Finding pi in pi with Perl

Here’s a frivolous problem whose solution illustrates three features of Perl:

  1. Arbitrary precision floating point
  2. Lazy quantifiers in regular expressions
  3. Returning the positions of matched groups.

Our problem is to look for the digits 3, 1, 4, and 1 in the decimal part of π.

First, we get the first 100 digits of π after the decimal as a string. (It turns out 100 is enough, but if it weren’t we could try again with more digits.)

    use Math::BigFloat "bpi";

    $x = substr bpi(101)->bstr(), 2;

This loads Perl’s extended precision library Math::BigFloat, gets π to 101 significant figures, converts the result to a string, then lops off the first two characters “3.” at the beginning leaving “141592…”.

Next, we want to search our string for a 3, followed by some number of digits, followed by a 1, followed by some number of digits, followed by a 4, followed by some number of digits, and finally another 1.

A naive way to search the string would be to use the regex /3.*1.*4.*1/. But the star operator is greedy: it matches as much as possible. So the .* after the 3 would match as many characters as possible before backtracking to look for a 1. But we’d like to find the first 1 after a 3 etc.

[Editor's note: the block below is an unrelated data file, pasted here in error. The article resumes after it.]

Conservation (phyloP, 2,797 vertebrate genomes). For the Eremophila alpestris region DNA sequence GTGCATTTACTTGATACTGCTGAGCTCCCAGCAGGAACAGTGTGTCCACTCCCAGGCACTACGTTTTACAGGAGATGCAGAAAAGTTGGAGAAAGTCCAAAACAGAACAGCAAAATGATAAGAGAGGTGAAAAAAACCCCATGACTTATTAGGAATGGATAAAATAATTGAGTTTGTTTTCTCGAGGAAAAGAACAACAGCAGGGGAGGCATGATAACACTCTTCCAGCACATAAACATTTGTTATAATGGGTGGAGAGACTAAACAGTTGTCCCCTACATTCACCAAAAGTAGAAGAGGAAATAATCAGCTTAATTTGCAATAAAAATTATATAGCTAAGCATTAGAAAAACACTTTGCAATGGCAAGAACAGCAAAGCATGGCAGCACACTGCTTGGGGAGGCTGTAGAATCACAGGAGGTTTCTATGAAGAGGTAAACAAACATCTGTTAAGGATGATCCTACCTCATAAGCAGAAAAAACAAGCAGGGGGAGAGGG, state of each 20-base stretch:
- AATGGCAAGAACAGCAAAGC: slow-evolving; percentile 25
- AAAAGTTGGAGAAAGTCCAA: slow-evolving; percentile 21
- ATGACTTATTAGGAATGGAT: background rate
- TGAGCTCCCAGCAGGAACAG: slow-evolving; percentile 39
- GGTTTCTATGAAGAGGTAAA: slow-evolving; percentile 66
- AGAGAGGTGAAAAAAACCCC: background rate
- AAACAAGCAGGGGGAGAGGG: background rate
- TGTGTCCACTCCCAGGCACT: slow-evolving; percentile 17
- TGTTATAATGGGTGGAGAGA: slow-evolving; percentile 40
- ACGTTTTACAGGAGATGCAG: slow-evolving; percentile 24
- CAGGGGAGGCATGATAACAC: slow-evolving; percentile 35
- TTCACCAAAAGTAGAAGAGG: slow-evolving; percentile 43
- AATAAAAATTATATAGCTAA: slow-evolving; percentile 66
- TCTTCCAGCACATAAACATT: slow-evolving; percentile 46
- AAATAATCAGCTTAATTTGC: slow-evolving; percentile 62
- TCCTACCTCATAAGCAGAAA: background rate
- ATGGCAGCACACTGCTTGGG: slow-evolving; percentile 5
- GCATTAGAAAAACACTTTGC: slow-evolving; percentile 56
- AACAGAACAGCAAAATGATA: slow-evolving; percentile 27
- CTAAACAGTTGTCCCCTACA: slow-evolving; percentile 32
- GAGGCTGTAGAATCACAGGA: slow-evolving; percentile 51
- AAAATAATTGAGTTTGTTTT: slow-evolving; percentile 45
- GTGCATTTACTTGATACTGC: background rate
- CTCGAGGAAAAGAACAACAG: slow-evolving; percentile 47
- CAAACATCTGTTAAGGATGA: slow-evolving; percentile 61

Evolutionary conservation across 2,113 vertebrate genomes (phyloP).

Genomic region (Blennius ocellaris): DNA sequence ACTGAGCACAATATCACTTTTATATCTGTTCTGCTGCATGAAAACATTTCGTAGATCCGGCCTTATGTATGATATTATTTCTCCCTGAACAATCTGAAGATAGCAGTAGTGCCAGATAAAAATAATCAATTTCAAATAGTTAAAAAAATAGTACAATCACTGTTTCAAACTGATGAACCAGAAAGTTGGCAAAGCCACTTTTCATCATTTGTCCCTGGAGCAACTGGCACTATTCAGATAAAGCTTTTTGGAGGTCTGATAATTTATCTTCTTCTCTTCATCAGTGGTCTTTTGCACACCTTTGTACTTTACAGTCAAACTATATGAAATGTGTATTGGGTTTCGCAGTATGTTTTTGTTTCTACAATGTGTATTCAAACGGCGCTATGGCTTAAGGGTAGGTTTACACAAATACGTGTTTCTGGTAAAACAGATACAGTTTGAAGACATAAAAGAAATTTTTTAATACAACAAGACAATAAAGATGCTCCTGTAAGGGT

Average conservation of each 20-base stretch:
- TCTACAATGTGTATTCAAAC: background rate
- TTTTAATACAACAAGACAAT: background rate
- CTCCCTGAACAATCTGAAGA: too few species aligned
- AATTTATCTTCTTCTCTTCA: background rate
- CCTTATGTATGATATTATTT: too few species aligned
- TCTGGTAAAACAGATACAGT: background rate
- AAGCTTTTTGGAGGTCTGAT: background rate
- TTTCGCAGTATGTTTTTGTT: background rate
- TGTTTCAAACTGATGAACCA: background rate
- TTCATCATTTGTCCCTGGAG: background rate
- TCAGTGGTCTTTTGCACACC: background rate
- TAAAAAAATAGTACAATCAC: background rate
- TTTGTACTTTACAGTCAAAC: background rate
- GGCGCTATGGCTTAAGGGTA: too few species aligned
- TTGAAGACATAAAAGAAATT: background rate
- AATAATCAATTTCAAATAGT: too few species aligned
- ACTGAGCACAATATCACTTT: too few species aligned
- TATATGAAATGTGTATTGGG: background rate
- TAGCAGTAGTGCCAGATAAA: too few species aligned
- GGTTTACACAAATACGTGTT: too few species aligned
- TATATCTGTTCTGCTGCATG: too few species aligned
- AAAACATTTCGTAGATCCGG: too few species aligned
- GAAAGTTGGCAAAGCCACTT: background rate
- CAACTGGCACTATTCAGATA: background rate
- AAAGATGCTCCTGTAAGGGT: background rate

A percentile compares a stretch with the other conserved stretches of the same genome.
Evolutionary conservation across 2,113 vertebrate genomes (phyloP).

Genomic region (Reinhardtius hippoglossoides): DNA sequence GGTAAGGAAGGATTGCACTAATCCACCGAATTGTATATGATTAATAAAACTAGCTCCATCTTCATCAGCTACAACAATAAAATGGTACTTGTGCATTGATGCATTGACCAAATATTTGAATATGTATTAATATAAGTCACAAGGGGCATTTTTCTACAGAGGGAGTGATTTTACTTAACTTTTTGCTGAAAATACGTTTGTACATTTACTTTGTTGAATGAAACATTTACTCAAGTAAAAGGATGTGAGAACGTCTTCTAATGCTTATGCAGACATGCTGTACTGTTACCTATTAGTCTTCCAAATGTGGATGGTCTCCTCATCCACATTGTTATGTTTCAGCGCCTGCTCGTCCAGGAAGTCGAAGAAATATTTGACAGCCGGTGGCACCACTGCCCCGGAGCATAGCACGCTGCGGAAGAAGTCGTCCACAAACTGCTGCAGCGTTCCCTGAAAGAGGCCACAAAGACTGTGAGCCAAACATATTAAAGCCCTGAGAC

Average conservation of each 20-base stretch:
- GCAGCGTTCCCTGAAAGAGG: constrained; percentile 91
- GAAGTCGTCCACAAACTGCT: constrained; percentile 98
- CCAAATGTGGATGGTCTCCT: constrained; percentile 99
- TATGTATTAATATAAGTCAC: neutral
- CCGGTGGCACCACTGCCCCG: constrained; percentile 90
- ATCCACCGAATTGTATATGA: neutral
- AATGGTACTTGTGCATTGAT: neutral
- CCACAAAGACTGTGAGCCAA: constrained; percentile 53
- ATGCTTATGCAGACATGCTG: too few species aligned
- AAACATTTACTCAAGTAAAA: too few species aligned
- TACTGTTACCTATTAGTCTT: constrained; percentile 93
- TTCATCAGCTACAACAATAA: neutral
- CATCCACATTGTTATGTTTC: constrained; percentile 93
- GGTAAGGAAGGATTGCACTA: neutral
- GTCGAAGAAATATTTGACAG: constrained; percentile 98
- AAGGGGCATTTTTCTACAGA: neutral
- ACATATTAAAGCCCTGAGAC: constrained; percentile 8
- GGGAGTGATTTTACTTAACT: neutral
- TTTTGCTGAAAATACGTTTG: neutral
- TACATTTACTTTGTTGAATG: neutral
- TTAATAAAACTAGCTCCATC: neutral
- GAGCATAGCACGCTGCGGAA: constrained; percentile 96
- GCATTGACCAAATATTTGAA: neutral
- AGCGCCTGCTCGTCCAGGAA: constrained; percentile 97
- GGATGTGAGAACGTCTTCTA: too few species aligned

The solution is simple: add a ? after each star to make the match lazy rather than greedy. So the regular expression we want is

   /3.*?1.*?4.*?1/

This will tell us whether our string contains the pattern we’re after, but we’d like to also know where the string contains the pattern. So we make each segment a captured group.

   /(3.*?)(1.*?)(4.*?)(1)/

Perl automatically populates an array @- with the positions of the matches, so it has the information we’re looking for. Element 0 of the array is the position of the entire match, so it is redundant with element 1. The advantage of this bit of redundancy is that the starting position of group $1 is in the element with index 1, the starting position of $2 is at index 2, etc.

We use the shift operator to remove the redundant first element of the array. Since shift modifies its argument, we can’t apply it directly to the constant array @-, so we apply it to a copy.

    if ($x =~ /(3.*?)(1.*?)(4.*?)(1)/) {
        @positions = @-;
        shift  @positions;
        print "@positions\n";
    }

This says that our pattern appears at positions 8, 36, 56, and 67. Note that these are array indices, and so they are zero-based. So if you count from 1, the first 3 appears in the 9th digit etc.

To verify that the digits at these indices are 3, 1, 4, and 1 respectively, we make the digits into an array, and slice the array by the positions found above.

    @digits = split(//, $x);
    print "@digits[@positions]\n";

This prints 3 1 4 1 as expected.

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